Borrowing money

Branch International is looking for a pan-African digital bank

Branch International, an Andreessen-backed startup, is in the running to become a pan-African digital bank, Bloomberg reported on Tuesday (March 1).

The microfinance company now sees an opportunity for growth in online financial services in Africa.

The company has operations in India, Nigeria, Kenya and Ghana, and it plans to grow its business by buying microfinance lenders, according to Matt Flannery, founder and CEO.

He said the new deals, including some in Tanzania, will strengthen Branch’s position as the first fintech to buy banks in sub-Saharan Africa.

“The creation of a truly pan-African digital bank is long overdue,” Flannery said, speaking from Kenya’s capital, Nairobi, adding that there is a “real need” for a “sort of borderless bank” that may accept deposits and offer small loans.

Branch has already issued more than $600 million in loans since 2015. The FinTech model uses machine learning to determine a borrower’s creditworthiness.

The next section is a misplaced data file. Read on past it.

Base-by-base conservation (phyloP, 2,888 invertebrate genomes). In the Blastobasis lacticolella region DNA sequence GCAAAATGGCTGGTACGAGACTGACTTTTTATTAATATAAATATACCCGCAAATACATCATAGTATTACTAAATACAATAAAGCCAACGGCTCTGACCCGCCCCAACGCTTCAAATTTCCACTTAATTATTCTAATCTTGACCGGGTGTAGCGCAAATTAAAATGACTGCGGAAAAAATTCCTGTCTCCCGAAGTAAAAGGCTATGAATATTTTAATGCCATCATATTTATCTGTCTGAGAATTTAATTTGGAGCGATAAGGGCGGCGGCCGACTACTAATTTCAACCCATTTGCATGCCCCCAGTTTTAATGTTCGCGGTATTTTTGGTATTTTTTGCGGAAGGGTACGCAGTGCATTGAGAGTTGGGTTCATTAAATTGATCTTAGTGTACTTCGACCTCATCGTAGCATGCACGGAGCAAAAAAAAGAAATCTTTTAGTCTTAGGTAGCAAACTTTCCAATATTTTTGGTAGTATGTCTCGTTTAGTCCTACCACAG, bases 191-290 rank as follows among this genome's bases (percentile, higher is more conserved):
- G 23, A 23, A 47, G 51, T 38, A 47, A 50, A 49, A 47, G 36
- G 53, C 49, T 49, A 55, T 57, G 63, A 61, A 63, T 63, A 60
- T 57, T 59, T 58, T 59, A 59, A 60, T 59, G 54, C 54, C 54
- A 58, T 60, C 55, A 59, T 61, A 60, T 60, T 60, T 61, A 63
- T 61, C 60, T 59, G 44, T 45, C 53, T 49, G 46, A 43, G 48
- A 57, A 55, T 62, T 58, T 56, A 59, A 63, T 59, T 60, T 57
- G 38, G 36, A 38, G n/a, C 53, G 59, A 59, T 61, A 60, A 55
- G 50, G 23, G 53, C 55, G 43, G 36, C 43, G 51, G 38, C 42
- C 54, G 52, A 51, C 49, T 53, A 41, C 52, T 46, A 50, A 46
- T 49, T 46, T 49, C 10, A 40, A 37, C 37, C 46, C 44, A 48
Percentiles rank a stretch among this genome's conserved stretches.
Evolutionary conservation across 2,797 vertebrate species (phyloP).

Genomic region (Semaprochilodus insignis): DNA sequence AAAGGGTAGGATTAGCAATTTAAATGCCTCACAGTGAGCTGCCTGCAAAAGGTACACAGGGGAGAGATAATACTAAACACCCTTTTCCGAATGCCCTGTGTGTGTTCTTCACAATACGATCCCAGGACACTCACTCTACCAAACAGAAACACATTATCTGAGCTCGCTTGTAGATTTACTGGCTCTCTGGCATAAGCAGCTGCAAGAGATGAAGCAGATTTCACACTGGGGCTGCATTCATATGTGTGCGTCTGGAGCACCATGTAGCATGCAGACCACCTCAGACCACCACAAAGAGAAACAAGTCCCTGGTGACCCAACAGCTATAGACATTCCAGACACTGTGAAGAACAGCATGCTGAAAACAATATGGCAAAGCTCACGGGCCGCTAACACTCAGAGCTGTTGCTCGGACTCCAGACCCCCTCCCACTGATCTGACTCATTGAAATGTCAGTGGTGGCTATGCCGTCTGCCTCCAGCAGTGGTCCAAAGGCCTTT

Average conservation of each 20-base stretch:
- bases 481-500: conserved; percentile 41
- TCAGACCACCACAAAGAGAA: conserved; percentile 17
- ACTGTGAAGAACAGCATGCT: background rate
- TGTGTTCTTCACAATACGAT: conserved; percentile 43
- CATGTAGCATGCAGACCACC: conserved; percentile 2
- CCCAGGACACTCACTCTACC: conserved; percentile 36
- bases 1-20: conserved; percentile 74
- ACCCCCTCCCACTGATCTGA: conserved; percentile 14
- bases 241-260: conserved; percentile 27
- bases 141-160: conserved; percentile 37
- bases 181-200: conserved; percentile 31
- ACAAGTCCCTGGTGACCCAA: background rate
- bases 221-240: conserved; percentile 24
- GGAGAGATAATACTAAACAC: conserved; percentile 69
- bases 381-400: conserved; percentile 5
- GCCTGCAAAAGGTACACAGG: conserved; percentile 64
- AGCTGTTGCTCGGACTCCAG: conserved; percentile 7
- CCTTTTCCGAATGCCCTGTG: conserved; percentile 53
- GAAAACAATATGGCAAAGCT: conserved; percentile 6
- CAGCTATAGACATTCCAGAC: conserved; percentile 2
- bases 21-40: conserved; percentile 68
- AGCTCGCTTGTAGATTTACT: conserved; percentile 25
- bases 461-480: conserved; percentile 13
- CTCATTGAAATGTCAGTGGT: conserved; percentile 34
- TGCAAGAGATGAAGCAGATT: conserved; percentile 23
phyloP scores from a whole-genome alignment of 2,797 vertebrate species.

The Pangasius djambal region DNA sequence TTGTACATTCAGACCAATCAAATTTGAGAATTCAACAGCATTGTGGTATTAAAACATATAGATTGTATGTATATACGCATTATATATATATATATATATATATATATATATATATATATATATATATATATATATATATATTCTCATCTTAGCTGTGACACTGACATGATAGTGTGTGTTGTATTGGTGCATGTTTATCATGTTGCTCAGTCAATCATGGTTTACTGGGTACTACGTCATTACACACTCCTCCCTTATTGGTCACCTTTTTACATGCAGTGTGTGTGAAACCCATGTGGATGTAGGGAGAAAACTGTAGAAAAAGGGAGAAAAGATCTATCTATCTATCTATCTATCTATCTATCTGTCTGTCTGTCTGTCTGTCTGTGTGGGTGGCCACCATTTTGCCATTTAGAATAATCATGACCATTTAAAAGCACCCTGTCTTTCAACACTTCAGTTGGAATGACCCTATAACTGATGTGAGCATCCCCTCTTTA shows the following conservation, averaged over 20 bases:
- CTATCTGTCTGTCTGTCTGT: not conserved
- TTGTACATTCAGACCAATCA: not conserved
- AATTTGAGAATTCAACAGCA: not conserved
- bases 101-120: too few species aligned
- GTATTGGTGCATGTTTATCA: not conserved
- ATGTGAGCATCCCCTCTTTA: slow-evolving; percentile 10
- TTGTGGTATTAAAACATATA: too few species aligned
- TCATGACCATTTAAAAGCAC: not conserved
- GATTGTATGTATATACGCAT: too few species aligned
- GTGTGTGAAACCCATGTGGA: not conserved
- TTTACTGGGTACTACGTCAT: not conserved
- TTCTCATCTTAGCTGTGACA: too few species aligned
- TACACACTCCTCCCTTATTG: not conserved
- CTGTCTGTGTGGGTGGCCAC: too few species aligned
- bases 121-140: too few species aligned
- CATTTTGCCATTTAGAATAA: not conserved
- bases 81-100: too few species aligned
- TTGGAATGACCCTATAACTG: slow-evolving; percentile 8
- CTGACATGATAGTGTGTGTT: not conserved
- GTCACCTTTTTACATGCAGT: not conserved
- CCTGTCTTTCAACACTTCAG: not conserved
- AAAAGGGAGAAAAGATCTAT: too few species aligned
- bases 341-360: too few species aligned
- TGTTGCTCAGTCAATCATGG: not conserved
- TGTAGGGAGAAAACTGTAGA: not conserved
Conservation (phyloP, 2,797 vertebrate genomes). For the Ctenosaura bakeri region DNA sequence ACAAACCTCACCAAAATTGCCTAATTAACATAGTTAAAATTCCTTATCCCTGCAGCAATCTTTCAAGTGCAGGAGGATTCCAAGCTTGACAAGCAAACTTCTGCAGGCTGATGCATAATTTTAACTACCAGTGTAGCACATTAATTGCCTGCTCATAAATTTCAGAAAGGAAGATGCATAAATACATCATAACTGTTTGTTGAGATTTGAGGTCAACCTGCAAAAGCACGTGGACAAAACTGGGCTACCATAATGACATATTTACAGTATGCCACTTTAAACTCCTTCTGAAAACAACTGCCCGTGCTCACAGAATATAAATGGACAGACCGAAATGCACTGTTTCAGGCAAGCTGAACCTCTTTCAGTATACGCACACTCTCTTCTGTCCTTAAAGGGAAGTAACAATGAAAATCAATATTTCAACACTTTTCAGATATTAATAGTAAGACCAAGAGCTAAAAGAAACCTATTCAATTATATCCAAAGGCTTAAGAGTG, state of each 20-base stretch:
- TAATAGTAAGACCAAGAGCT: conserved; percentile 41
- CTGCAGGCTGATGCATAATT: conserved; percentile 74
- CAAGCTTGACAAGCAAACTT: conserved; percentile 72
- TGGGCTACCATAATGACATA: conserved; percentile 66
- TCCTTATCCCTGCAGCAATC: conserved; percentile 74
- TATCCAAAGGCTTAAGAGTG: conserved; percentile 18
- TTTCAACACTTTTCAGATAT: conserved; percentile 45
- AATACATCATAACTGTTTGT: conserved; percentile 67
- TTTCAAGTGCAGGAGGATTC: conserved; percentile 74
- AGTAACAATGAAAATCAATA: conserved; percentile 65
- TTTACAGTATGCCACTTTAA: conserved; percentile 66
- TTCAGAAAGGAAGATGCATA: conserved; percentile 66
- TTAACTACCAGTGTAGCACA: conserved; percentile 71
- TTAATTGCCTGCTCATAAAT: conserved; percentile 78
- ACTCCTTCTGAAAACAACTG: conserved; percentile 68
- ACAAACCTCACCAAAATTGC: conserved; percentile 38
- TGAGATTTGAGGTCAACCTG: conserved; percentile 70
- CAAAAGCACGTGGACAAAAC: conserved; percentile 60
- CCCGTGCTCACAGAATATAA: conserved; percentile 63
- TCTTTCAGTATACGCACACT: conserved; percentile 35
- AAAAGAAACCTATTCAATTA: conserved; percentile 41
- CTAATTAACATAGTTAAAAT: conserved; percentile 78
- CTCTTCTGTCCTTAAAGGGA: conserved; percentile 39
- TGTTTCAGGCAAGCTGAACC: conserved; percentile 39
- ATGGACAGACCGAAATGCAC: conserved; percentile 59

The company is backed by venture capitalist Andreessen Horowitz, as well as CreditEase Fintech Investment Fund and International Finance Corp.

Flannery said the idea was to offer multiple financial products under different licenses across sub-Saharan Africa.

He said the company’s plan was to expand into Tanzania, Uganda, Nigeria or Ghana.

Bloomberg wrote that because many people in Africa use digital mobile wallets, the country is fertile ground for the new financial model.

Read more: Mobile FinTech Products Paving the Way for Financial Inclusion in Nigeria

PYMNTS wrote recently that Nigerian businesses struggle to find financial solutions, due to underdeveloped financial and physical infrastructure.

Annual interest rates there are 24% to 30%, and these factors have contributed to keeping many people excluded from the banking system because they cannot find finance.

However, Nigeria and Sub-Saharan Africa have the advantage of high mobile penetration rates, using them as payment platforms that predated Venmo. This means there is potential for companies that can reach a mobile base.



On: Forty-two percent of US consumers are more likely to open accounts with financial institutions that facilitate automatic sharing of their bank details upon sign-up. The PYMNTS study Account opening and loan management in the digital environmentsurveyed 2,300 consumers to explore how FIs can leverage open banking to engage customers and create a better account opening experience.